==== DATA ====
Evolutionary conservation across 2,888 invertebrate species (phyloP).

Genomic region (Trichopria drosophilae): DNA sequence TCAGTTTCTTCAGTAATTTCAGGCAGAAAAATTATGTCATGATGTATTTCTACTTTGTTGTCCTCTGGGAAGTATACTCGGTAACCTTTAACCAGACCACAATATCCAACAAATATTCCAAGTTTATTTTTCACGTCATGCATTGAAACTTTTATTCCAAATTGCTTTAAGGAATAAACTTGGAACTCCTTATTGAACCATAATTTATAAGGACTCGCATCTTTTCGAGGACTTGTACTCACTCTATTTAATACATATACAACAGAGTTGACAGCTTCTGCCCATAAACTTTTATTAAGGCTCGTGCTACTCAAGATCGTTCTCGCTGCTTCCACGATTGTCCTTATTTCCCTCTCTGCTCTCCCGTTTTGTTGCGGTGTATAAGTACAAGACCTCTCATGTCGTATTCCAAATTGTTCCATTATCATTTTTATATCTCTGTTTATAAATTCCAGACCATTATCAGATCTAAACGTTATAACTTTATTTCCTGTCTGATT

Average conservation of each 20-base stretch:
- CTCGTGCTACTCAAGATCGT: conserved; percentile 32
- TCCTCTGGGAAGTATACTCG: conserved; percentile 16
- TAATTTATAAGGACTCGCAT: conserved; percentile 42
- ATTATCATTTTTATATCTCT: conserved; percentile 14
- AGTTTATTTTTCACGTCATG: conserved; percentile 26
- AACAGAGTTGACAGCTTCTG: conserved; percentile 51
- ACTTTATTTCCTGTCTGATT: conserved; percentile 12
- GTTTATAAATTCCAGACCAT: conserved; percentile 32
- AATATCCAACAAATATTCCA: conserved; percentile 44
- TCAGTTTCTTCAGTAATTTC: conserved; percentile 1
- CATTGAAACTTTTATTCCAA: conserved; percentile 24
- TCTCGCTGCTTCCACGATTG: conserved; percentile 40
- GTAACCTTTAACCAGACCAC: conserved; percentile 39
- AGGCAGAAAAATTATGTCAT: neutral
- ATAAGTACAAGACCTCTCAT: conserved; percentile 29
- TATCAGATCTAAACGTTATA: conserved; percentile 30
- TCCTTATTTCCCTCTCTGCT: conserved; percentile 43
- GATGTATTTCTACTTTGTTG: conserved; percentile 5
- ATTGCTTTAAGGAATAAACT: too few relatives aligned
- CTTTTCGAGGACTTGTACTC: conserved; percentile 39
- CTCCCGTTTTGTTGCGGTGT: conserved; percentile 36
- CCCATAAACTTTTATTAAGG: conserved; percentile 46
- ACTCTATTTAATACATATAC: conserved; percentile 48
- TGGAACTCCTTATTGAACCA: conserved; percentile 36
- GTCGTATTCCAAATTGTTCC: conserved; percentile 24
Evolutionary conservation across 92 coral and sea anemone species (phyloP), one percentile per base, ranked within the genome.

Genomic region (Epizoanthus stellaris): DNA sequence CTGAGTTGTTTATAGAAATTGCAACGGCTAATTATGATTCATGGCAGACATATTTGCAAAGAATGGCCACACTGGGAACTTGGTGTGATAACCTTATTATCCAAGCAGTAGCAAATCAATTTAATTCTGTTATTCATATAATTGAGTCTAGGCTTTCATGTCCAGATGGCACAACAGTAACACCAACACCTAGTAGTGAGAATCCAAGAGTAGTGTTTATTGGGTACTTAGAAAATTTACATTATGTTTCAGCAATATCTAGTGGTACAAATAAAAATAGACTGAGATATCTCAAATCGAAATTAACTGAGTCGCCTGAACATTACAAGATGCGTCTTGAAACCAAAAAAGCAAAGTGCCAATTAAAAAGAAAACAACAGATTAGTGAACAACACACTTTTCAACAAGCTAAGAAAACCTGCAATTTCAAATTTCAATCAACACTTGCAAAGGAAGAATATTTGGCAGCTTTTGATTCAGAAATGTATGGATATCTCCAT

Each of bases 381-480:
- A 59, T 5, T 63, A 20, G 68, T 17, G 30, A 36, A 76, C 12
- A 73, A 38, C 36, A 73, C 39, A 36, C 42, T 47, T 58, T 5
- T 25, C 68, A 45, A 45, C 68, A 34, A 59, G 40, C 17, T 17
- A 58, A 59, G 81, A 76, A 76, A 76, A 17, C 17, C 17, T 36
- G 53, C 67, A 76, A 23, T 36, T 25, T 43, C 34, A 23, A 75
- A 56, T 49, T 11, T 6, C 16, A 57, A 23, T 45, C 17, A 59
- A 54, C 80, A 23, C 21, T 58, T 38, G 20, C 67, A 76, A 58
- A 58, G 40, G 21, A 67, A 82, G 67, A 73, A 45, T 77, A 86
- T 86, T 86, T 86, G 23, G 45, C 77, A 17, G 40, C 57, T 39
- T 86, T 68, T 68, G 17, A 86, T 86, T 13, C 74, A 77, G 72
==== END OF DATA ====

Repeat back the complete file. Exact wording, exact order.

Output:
Evolutionary conservation across 2,888 invertebrate species (phyloP).

Genomic region (Trichopria drosophilae): DNA sequence TCAGTTTCTTCAGTAATTTCAGGCAGAAAAATTATGTCATGATGTATTTCTACTTTGTTGTCCTCTGGGAAGTATACTCGGTAACCTTTAACCAGACCACAATATCCAACAAATATTCCAAGTTTATTTTTCACGTCATGCATTGAAACTTTTATTCCAAATTGCTTTAAGGAATAAACTTGGAACTCCTTATTGAACCATAATTTATAAGGACTCGCATCTTTTCGAGGACTTGTACTCACTCTATTTAATACATATACAACAGAGTTGACAGCTTCTGCCCATAAACTTTTATTAAGGCTCGTGCTACTCAAGATCGTTCTCGCTGCTTCCACGATTGTCCTTATTTCCCTCTCTGCTCTCCCGTTTTGTTGCGGTGTATAAGTACAAGACCTCTCATGTCGTATTCCAAATTGTTCCATTATCATTTTTATATCTCTGTTTATAAATTCCAGACCATTATCAGATCTAAACGTTATAACTTTATTTCCTGTCTGATT

Average conservation of each 20-base stretch:
- CTCGTGCTACTCAAGATCGT: conserved; percentile 32
- TCCTCTGGGAAGTATACTCG: conserved; percentile 16
- TAATTTATAAGGACTCGCAT: conserved; percentile 42
- ATTATCATTTTTATATCTCT: conserved; percentile 14
- AGTTTATTTTTCACGTCATG: conserved; percentile 26
- AACAGAGTTGACAGCTTCTG: conserved; percentile 51
- ACTTTATTTCCTGTCTGATT: conserved; percentile 12
- GTTTATAAATTCCAGACCAT: conserved; percentile 32
- AATATCCAACAAATATTCCA: conserved; percentile 44
- TCAGTTTCTTCAGTAATTTC: conserved; percentile 1
- CATTGAAACTTTTATTCCAA: conserved; percentile 24
- TCTCGCTGCTTCCACGATTG: conserved; percentile 40
- GTAACCTTTAACCAGACCAC: conserved; percentile 39
- AGGCAGAAAAATTATGTCAT: neutral
- ATAAGTACAAGACCTCTCAT: conserved; percentile 29
- TATCAGATCTAAACGTTATA: conserved; percentile 30
- TCCTTATTTCCCTCTCTGCT: conserved; percentile 43
- GATGTATTTCTACTTTGTTG: conserved; percentile 5
- ATTGCTTTAAGGAATAAACT: too few relatives aligned
- CTTTTCGAGGACTTGTACTC: conserved; percentile 39
- CTCCCGTTTTGTTGCGGTGT: conserved; percentile 36
- CCCATAAACTTTTATTAAGG: conserved; percentile 46
- ACTCTATTTAATACATATAC: conserved; percentile 48
- TGGAACTCCTTATTGAACCA: conserved; percentile 36
- GTCGTATTCCAAATTGTTCC: conserved; percentile 24
Evolutionary conservation across 92 coral and sea anemone species (phyloP), one percentile per base, ranked within the genome.

Genomic region (Epizoanthus stellaris): DNA sequence CTGAGTTGTTTATAGAAATTGCAACGGCTAATTATGATTCATGGCAGACATATTTGCAAAGAATGGCCACACTGGGAACTTGGTGTGATAACCTTATTATCCAAGCAGTAGCAAATCAATTTAATTCTGTTATTCATATAATTGAGTCTAGGCTTTCATGTCCAGATGGCACAACAGTAACACCAACACCTAGTAGTGAGAATCCAAGAGTAGTGTTTATTGGGTACTTAGAAAATTTACATTATGTTTCAGCAATATCTAGTGGTACAAATAAAAATAGACTGAGATATCTCAAATCGAAATTAACTGAGTCGCCTGAACATTACAAGATGCGTCTTGAAACCAAAAAAGCAAAGTGCCAATTAAAAAGAAAACAACAGATTAGTGAACAACACACTTTTCAACAAGCTAAGAAAACCTGCAATTTCAAATTTCAATCAACACTTGCAAAGGAAGAATATTTGGCAGCTTTTGATTCAGAAATGTATGGATATCTCCAT

Each of bases 381-480:
- A 59, T 5, T 63, A 20, G 68, T 17, G 30, A 36, A 76, C 12
- A 73, A 38, C 36, A 73, C 39, A 36, C 42, T 47, T 58, T 5
- T 25, C 68, A 45, A 45, C 68, A 34, A 59, G 40, C 17, T 17
- A 58, A 59, G 81, A 76, A 76, A 76, A 17, C 17, C 17, T 36
- G 53, C 67, A 76, A 23, T 36, T 25, T 43, C 34, A 23, A 75
- A 56, T 49, T 11, T 6, C 16, A 57, A 23, T 45, C 17, A 59
- A 54, C 80, A 23, C 21, T 58, T 38, G 20, C 67, A 76, A 58
- A 58, G 40, G 21, A 67, A 82, G 67, A 73, A 45, T 77, A 86
- T 86, T 86, T 86, G 23, G 45, C 77, A 17, G 40, C 57, T 39
- T 86, T 68, T 68, G 17, A 86, T 86, T 13, C 74, A 77, G 72